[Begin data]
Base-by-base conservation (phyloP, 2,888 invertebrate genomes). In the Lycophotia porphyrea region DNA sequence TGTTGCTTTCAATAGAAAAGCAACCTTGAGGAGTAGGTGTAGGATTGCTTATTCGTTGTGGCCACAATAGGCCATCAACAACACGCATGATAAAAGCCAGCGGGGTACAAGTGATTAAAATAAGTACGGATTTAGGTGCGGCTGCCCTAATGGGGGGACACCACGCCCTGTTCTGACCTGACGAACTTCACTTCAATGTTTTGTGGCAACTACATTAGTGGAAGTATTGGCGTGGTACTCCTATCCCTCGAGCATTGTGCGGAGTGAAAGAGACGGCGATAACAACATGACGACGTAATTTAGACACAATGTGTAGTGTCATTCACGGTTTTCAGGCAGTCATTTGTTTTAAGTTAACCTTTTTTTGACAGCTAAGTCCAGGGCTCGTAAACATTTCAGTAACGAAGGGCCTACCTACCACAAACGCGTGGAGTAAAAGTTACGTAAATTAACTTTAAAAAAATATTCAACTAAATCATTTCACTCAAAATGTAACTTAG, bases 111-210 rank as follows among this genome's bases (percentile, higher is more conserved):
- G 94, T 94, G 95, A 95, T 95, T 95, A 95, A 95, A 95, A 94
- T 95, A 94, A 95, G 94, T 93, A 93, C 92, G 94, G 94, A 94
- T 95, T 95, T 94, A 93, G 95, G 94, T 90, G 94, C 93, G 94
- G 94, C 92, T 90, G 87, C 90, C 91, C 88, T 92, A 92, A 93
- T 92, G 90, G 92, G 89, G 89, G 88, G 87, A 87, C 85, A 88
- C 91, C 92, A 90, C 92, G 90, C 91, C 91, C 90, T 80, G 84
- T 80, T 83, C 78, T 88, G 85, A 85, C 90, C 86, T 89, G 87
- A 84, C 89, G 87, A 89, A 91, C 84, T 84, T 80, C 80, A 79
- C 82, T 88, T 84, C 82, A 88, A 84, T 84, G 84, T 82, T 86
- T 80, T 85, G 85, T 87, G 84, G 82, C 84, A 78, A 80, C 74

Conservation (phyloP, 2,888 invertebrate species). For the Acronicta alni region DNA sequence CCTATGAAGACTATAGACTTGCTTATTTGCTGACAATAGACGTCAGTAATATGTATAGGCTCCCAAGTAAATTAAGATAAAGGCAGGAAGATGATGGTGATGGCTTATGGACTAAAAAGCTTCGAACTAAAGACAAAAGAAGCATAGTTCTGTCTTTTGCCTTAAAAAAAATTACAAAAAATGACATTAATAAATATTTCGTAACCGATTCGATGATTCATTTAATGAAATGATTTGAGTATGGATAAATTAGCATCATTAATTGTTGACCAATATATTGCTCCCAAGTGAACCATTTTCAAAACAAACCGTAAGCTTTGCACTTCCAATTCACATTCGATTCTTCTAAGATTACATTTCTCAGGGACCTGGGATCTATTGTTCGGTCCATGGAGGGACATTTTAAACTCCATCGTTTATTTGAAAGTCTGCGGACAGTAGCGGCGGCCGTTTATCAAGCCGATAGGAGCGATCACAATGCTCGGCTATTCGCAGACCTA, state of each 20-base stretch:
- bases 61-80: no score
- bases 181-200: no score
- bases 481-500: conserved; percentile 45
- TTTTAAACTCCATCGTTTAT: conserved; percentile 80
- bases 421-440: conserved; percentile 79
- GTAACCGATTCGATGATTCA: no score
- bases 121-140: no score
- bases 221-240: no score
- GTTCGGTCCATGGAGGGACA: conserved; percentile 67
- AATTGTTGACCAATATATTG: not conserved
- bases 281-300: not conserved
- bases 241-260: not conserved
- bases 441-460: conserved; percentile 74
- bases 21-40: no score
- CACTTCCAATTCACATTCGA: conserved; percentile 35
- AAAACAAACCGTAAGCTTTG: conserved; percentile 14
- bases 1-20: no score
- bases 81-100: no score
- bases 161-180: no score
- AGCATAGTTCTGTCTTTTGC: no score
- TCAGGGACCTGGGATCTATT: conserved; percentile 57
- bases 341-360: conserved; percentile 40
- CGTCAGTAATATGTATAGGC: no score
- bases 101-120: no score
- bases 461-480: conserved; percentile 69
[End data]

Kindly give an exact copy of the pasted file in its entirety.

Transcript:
Base-by-base conservation (phyloP, 2,888 invertebrate genomes). In the Lycophotia porphyrea region DNA sequence TGTTGCTTTCAATAGAAAAGCAACCTTGAGGAGTAGGTGTAGGATTGCTTATTCGTTGTGGCCACAATAGGCCATCAACAACACGCATGATAAAAGCCAGCGGGGTACAAGTGATTAAAATAAGTACGGATTTAGGTGCGGCTGCCCTAATGGGGGGACACCACGCCCTGTTCTGACCTGACGAACTTCACTTCAATGTTTTGTGGCAACTACATTAGTGGAAGTATTGGCGTGGTACTCCTATCCCTCGAGCATTGTGCGGAGTGAAAGAGACGGCGATAACAACATGACGACGTAATTTAGACACAATGTGTAGTGTCATTCACGGTTTTCAGGCAGTCATTTGTTTTAAGTTAACCTTTTTTTGACAGCTAAGTCCAGGGCTCGTAAACATTTCAGTAACGAAGGGCCTACCTACCACAAACGCGTGGAGTAAAAGTTACGTAAATTAACTTTAAAAAAATATTCAACTAAATCATTTCACTCAAAATGTAACTTAG, bases 111-210 rank as follows among this genome's bases (percentile, higher is more conserved):
- G 94, T 94, G 95, A 95, T 95, T 95, A 95, A 95, A 95, A 94
- T 95, A 94, A 95, G 94, T 93, A 93, C 92, G 94, G 94, A 94
- T 95, T 95, T 94, A 93, G 95, G 94, T 90, G 94, C 93, G 94
- G 94, C 92, T 90, G 87, C 90, C 91, C 88, T 92, A 92, A 93
- T 92, G 90, G 92, G 89, G 89, G 88, G 87, A 87, C 85, A 88
- C 91, C 92, A 90, C 92, G 90, C 91, C 91, C 90, T 80, G 84
- T 80, T 83, C 78, T 88, G 85, A 85, C 90, C 86, T 89, G 87
- A 84, C 89, G 87, A 89, A 91, C 84, T 84, T 80, C 80, A 79
- C 82, T 88, T 84, C 82, A 88, A 84, T 84, G 84, T 82, T 86
- T 80, T 85, G 85, T 87, G 84, G 82, C 84, A 78, A 80, C 74

Conservation (phyloP, 2,888 invertebrate species). For the Acronicta alni region DNA sequence CCTATGAAGACTATAGACTTGCTTATTTGCTGACAATAGACGTCAGTAATATGTATAGGCTCCCAAGTAAATTAAGATAAAGGCAGGAAGATGATGGTGATGGCTTATGGACTAAAAAGCTTCGAACTAAAGACAAAAGAAGCATAGTTCTGTCTTTTGCCTTAAAAAAAATTACAAAAAATGACATTAATAAATATTTCGTAACCGATTCGATGATTCATTTAATGAAATGATTTGAGTATGGATAAATTAGCATCATTAATTGTTGACCAATATATTGCTCCCAAGTGAACCATTTTCAAAACAAACCGTAAGCTTTGCACTTCCAATTCACATTCGATTCTTCTAAGATTACATTTCTCAGGGACCTGGGATCTATTGTTCGGTCCATGGAGGGACATTTTAAACTCCATCGTTTATTTGAAAGTCTGCGGACAGTAGCGGCGGCCGTTTATCAAGCCGATAGGAGCGATCACAATGCTCGGCTATTCGCAGACCTA, state of each 20-base stretch:
- bases 61-80: no score
- bases 181-200: no score
- bases 481-500: conserved; percentile 45
- TTTTAAACTCCATCGTTTAT: conserved; percentile 80
- bases 421-440: conserved; percentile 79
- GTAACCGATTCGATGATTCA: no score
- bases 121-140: no score
- bases 221-240: no score
- GTTCGGTCCATGGAGGGACA: conserved; percentile 67
- AATTGTTGACCAATATATTG: not conserved
- bases 281-300: not conserved
- bases 241-260: not conserved
- bases 441-460: conserved; percentile 74
- bases 21-40: no score
- CACTTCCAATTCACATTCGA: conserved; percentile 35
- AAAACAAACCGTAAGCTTTG: conserved; percentile 14
- bases 1-20: no score
- bases 81-100: no score
- bases 161-180: no score
- AGCATAGTTCTGTCTTTTGC: no score
- TCAGGGACCTGGGATCTATT: conserved; percentile 57
- bases 341-360: conserved; percentile 40
- CGTCAGTAATATGTATAGGC: no score
- bases 101-120: no score
- bases 461-480: conserved; percentile 69